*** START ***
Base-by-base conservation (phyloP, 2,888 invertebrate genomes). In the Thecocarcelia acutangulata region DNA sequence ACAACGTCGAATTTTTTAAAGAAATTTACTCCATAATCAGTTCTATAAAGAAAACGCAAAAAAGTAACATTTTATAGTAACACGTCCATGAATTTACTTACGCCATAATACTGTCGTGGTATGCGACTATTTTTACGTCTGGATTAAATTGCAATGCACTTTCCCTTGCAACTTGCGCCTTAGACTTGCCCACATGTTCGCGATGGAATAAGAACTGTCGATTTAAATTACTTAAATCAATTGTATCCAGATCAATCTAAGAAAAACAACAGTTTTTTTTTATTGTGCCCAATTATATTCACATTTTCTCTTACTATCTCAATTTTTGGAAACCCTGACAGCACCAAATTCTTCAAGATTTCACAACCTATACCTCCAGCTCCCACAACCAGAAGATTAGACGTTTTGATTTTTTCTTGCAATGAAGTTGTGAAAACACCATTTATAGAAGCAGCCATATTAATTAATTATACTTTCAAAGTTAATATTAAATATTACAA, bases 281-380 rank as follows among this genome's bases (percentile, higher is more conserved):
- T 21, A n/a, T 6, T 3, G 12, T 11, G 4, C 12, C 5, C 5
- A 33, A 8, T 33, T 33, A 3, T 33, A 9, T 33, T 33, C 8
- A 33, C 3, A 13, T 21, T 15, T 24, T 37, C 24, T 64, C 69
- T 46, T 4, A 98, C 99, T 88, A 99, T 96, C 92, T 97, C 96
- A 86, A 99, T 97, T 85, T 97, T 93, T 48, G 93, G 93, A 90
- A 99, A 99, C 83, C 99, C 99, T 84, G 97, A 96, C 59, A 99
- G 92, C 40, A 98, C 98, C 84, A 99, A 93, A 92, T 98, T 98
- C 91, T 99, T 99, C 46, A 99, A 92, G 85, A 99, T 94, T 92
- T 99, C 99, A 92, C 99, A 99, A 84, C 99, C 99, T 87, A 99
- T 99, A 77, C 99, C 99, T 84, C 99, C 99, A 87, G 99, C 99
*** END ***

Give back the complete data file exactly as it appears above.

Base-by-base conservation (phyloP, 2,888 invertebrate genomes). In the Thecocarcelia acutangulata region DNA sequence ACAACGTCGAATTTTTTAAAGAAATTTACTCCATAATCAGTTCTATAAAGAAAACGCAAAAAAGTAACATTTTATAGTAACACGTCCATGAATTTACTTACGCCATAATACTGTCGTGGTATGCGACTATTTTTACGTCTGGATTAAATTGCAATGCACTTTCCCTTGCAACTTGCGCCTTAGACTTGCCCACATGTTCGCGATGGAATAAGAACTGTCGATTTAAATTACTTAAATCAATTGTATCCAGATCAATCTAAGAAAAACAACAGTTTTTTTTTATTGTGCCCAATTATATTCACATTTTCTCTTACTATCTCAATTTTTGGAAACCCTGACAGCACCAAATTCTTCAAGATTTCACAACCTATACCTCCAGCTCCCACAACCAGAAGATTAGACGTTTTGATTTTTTCTTGCAATGAAGTTGTGAAAACACCATTTATAGAAGCAGCCATATTAATTAATTATACTTTCAAAGTTAATATTAAATATTACAA, bases 281-380 rank as follows among this genome's bases (percentile, higher is more conserved):
- T 21, A n/a, T 6, T 3, G 12, T 11, G 4, C 12, C 5, C 5
- A 33, A 8, T 33, T 33, A 3, T 33, A 9, T 33, T 33, C 8
- A 33, C 3, A 13, T 21, T 15, T 24, T 37, C 24, T 64, C 69
- T 46, T 4, A 98, C 99, T 88, A 99, T 96, C 92, T 97, C 96
- A 86, A 99, T 97, T 85, T 97, T 93, T 48, G 93, G 93, A 90
- A 99, A 99, C 83, C 99, C 99, T 84, G 97, A 96, C 59, A 99
- G 92, C 40, A 98, C 98, C 84, A 99, A 93, A 92, T 98, T 98
- C 91, T 99, T 99, C 46, A 99, A 92, G 85, A 99, T 94, T 92
- T 99, C 99, A 92, C 99, A 99, A 84, C 99, C 99, T 87, A 99
- T 99, A 77, C 99, C 99, T 84, C 99, C 99, A 87, G 99, C 99